"That very night in Max's room a forest grew and grew - and grew until his ceiling hung with vines and the walls became the world all around and an ocean tumbled by with a private boat for Max and he sailed off through night and day and in and out of weeks and almost over a year to where the wild things are."

so the GRRR thing was a bit of a let down, i'm not really that big on contemporary dance, not having much of an ability to read the performances. silver jumpsuits are always a plus though, and the sound design was pretty good. what were the yellow balloons symbolising? i have no idea, i'll just say something like
"the battles of morality between max and the wild things were represented by the fight for control over the balloon, as max came to realise his base incompatibility with the wild things' world"

also, in a follow up to the pictures that i posted of the Grote Trekdreef being demolished i stumbled across some work by Rutger de Vries, where he appears to have broken into the building and glyphed the walls inside some of the rooms.

and i also made a placeholder logo for my proto-business

which is kind of inspired by these posters

i like how the passage of time is visible through the darkening of the writing. it would have been great if there was a whole series of posters symbolising the length of time between the shows in each of the cities they were playing by the decomposition of the banana skins.

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Sunday, July 20, 2008

update festival week

this week and last week are chock full of design related stuff, due to the convergence of two design festivals in grey Melbourne, the Melbourne International Design Festival, and the State of Design Festival.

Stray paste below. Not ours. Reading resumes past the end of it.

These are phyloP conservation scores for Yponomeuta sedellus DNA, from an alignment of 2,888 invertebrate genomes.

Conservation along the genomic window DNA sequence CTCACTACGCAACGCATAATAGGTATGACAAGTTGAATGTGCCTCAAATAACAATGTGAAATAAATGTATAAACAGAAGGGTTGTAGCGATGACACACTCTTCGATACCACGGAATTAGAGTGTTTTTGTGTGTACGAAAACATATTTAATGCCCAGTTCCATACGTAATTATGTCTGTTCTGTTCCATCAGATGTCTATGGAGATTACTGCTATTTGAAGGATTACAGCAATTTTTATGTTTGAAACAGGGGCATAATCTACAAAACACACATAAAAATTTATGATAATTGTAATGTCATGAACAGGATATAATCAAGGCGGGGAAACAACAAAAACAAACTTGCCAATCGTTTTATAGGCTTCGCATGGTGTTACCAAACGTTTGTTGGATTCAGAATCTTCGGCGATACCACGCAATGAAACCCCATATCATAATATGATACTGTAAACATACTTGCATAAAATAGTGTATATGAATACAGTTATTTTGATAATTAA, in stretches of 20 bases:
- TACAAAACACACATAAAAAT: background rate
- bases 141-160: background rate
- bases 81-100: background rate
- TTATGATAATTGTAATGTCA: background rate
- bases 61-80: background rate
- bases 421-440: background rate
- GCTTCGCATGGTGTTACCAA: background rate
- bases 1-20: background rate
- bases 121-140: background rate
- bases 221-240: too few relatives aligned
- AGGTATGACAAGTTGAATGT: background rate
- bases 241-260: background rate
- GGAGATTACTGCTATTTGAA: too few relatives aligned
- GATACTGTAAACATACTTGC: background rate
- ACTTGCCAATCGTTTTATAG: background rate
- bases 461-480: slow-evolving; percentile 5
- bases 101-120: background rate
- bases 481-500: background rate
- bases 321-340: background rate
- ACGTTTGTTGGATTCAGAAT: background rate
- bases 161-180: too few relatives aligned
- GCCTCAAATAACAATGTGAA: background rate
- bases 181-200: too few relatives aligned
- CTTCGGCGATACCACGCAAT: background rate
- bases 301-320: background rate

forgive me if i avoid differentiation between the two of them, in my mind they are one large event, perhaps named Melbourne Design Week or something.

anyway, armed with two separate brochures and a diary, i seem to have plotted out a couple of weeks of good stuff to keep me occupied.
i applied to be an official blogger for the MIDF blog, but they seem to not want me so i may do my own reviews here anyway, rebel blogger that i am. they seem to always be so upbeat and positive about everything, i feel duty bound to write about my inevitable disappointments.

this is a blog i found when i was searching for information on a 3mm mechanical pencil for my grandfather. it's a very impressive resource with comprehensive reviews of a wide range of stationary items besides pencils, including erasers and notepads. besides which it is written by someone on my side of the world, so it's all in metric and uses Aus/NZ terminology.

-This carpenters pencil is the oldest known pencil in existence. It was found in the roof of a 17th-century German house, and is part of the Faber-Castell private collection.
In the 19th century people couldn't afford generally to transport stone around, so all materials were local. And one of the really nice things is that if you go to Melbourne, everything's built out of bluestone which is highly distinctive; come to Sydney, it's built out of lovely yellow block sandstone. So the same style of architecture in general terms ends up looking quite different in the two cities because the local material was actually quite contrasted.

an interesting local example of the original 100 mile diet concept (by need not choice) as applied to architecture. should it be applied to products as well? Local design for local people?